Training the economically disadvantaged for jobs has always been an uphill fight. Much of the task over the years has fallen to the federal government. And progress has been slow compared to the growing size of the problem. The number of structurally unemployed workers - those laid off because changing technology and manufacturing processes have eliminated their jobs - has steadily increased.
Though more than $31 billion has been poured into training for the disadvantaged under the Comprehensive Employment and Training Act (CETA) over the last nine years, federal officials generally agree with private labor experts that gains for the money spent have been decidedly slim.
Lack of reading and math skills is often a roadblock to training. Some recruits are unable to read bus signs to get to training sites. One federally sponsored carpentry training program had to be halted while workers were taught how to measure and add fractions of an inch.
Yet hopes in some quarters are high that the Job Training Partnership Act, which replaces CETA this fall, is headed in a constructive direction to correct some of the past inadequacies in federal training programs.
Some 8 percent of the funds, for instance, will be specifically set aside for basic education efforts. And a large percentage of those to be helped will be disadvantaged youth, the group that traditionally has had the highest unemployment rate. Training funds are to be channeled through the states, which will have to set up new coordinating councils. And business, through coalitions of Private Industry Councils (PICs) in various cities, will have more of a say in what is taught.
The aim is to spend no more than $5,900 per person, training as many as 1 million workers over the next year for jobs that will pay at least $4.90 an hour. The goal is to place about 58 percent of the trained workers in jobs. But for those on welfare, the target figure is a more modest 41 percent.
Jack Hasian, a spokesman for the Labor Department's Employment and Training division, explains that 70 percent of those on welfare are mothers. Even if they can get child care, training, and a job, they sometimes bring in less money to care for their children than they would with federal assistance.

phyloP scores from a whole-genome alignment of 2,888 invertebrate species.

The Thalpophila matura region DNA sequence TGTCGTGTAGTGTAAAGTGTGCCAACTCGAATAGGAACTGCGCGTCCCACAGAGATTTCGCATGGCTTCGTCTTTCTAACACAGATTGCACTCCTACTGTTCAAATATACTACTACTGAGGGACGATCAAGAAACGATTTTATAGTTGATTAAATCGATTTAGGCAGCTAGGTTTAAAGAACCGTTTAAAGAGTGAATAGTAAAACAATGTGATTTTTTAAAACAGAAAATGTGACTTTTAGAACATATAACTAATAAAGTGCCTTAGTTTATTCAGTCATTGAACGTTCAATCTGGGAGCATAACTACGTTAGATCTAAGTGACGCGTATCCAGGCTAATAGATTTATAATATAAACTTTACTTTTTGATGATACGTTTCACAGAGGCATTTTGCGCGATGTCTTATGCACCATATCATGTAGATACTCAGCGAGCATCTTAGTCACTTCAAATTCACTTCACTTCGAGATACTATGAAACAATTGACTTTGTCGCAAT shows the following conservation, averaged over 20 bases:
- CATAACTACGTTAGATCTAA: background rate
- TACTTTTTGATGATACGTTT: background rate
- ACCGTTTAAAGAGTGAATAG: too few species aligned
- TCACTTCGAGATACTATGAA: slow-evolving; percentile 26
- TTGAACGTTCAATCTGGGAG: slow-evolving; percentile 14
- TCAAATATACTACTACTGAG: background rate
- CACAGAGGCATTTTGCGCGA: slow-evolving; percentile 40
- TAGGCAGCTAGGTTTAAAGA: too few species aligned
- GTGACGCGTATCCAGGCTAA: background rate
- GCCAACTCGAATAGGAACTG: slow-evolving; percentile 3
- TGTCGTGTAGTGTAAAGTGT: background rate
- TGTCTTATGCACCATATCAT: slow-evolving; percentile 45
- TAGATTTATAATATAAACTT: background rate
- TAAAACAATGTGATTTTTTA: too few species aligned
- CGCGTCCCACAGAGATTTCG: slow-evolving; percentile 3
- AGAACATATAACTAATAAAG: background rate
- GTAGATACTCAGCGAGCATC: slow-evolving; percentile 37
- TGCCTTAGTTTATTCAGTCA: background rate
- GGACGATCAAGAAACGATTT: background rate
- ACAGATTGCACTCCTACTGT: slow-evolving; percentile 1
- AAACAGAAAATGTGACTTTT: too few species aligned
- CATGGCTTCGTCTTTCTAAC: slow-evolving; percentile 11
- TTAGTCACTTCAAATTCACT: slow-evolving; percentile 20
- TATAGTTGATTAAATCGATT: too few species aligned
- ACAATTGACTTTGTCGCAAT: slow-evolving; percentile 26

''A very small percentage go off welfare - it's a tough nut to crack,'' Mr. Hasian says.
The fact that there will be no more stipends for living expenses to trainees, as was provided under CETA, is controversial. Some argue that an allowance of some kind beyond basic travel expenses is essential to attract those with large families who are most in need of the training help.
Yet Hasian notes that 70 cents of each training dollar under CETA went for stipends. He argues it was a major reason the program made no more progress than it did. Under the new program, he says, a minimum of 70 cents of each dollar spent will go for training.
No one disputes the fact that most new jobs must come from private industry and that business deserves a larger role under the new law than it had in the past. But debate continues over whether the private sector is really up to the job.
''One problem in the past has been that we haven't had wildly enthusiastic employer participation,'' Hasian admits.
Many businesses have found through bitter experience that trained employees can be lured away for slightly higher salaries by companies that would rather pirate workers than invest in training themselves.
''In many cities and counties you don't have any organized private-sector interest in training the disadvantaged. American business just hasn't got that tradition,'' says Sar Levitan, a professor of economics at George Washington University.
''Business has said that existing training programs are ineffective,'' says Hattie Dorothy Harlow, whose work for the Edna McConnell Clark Foundation in New York City involves school-to-work transition programs for disadvantaged youth. ''But it's one thing to point the finger. It's another to be able to do the job yourself.''